The two-thirds vote requirement meant the majority Democrats, who make up 12 of the upper house's 21 members, needed at least two Republicans on board to pass their tax package. (Democrats comprise two-thirds of the 42 Assembly members.)
That made for a tense dynamic. Democrats, being the ones in charge, felt their wishes should take precedence and did not want to be seen selling out the public employee unions who are loyal to them. Republicans, being the ones with the needed votes, were determined to extract their concessions, particularly the pension reforms for which business interests have spent months lobbying and campaigning.
Leaders of both parties from both houses engaged in weeks of marathon negotiating sessions behind closed doors. They agreed to furloughs for state workers, cuts to K-12 education and a higher education budget that, while $300 million richer than Gibbons' proposal, still trims the state's colleges and universities by 12.5 percent. More than $1 billion was cut from state services for the next two years.
But when it came to how to pay for the $6.8 billion in proposed spending, the tussling only got more intense. Matters reached an ugly impasse after a long and contentious Wednesday night.
At 2:30 a.m. Thursday, Horsford compelled all senators back to the floor, by force if necessary, and kept them there until 4 a.m., prompting angry complaints by Republicans that he was trying to bully their votes out of them.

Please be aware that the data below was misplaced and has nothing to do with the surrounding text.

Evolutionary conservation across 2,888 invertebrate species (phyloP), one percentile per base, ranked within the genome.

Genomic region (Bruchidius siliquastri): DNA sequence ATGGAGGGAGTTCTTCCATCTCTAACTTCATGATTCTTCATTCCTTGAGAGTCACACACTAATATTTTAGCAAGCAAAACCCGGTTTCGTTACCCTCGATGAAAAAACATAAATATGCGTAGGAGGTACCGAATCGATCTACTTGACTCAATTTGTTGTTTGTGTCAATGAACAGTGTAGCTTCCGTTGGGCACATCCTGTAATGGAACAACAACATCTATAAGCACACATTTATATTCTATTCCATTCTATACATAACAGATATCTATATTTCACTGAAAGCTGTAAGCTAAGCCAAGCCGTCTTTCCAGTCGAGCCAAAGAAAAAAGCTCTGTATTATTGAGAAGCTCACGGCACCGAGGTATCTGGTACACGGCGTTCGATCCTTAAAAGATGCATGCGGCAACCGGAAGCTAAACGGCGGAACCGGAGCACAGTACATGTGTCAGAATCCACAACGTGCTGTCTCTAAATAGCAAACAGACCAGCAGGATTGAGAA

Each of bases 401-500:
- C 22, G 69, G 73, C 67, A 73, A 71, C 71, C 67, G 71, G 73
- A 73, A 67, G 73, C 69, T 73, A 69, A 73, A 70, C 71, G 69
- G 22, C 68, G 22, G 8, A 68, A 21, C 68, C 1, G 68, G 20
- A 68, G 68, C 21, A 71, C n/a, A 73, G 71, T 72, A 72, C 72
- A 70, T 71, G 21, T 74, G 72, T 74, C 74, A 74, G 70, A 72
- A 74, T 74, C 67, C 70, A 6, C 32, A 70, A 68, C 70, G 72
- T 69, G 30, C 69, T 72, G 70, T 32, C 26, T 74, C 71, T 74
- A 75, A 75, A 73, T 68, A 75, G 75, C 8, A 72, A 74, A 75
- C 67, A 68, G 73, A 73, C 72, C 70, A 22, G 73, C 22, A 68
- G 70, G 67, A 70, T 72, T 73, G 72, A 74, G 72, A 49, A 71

Horsford recited the pension reform proposals Democrats had offered. He said they were significant but Republicans were refusing to compromise and endangering education funding by doing so.
Later Thursday, weary senators finally reached an agreement on the reforms. But the deal still was not done.
On Friday, the issues were whether the new taxes should expire after two years and how a commission should study the state's tax structure over the next two years, so that the next Legislature might make more lasting changes to a revenue stream that leans heavily on sales and gaming taxes to fund state government.
From the beginning, Raggio said on the Senate floor, "I indicated that for me to vote for and approve any tax plan, that not only would it have to be on existing taxes, but these taxes would have to be temporary."
Democrats proposed a weaker sunset provision that would make the tax hikes expire only if the economy improves to the point where the revenue is no longer needed.
Raggio said it was not enough. He also took issue with Horsford's proposed study commission.
Hours went by, the deadline loomed. Some began to fear the worst.
Finally, at 3:30 p.m., Horsford introduced an amendment giving Raggio the hard sunsets but keeping the directed commission. When Raggio again took issue with the commission, Horsford removed it from the bill.
"It is more important to meet our obligations to the state of Nevada than it is to have differences about the language in a study," Horsford said. "I will concede deleting the provisions in the amendment so we can fund education in Nevada."
The amendment approved, it was time, around 4 p.m., to vote on the tax bill.
Sen. Barbara Cegavske, R-Las Vegas, said she was concerned businesses would be forced to lay people off by the 0.54 percent increase levied on payrolls above $250,000 annually.
At a time when unemployment is at a 25-year high, she said, "I am very concerned about what we are doing to our economy. ... I do believe this is a job-killing tax and a business-killing tax."
Cegavske and fellow Republicans Mark Amodei of Carson City, Mike McGinness of Fallon and Maurice Washington of Sparks voted against the bill.
RUSH TO THE ASSEMBLY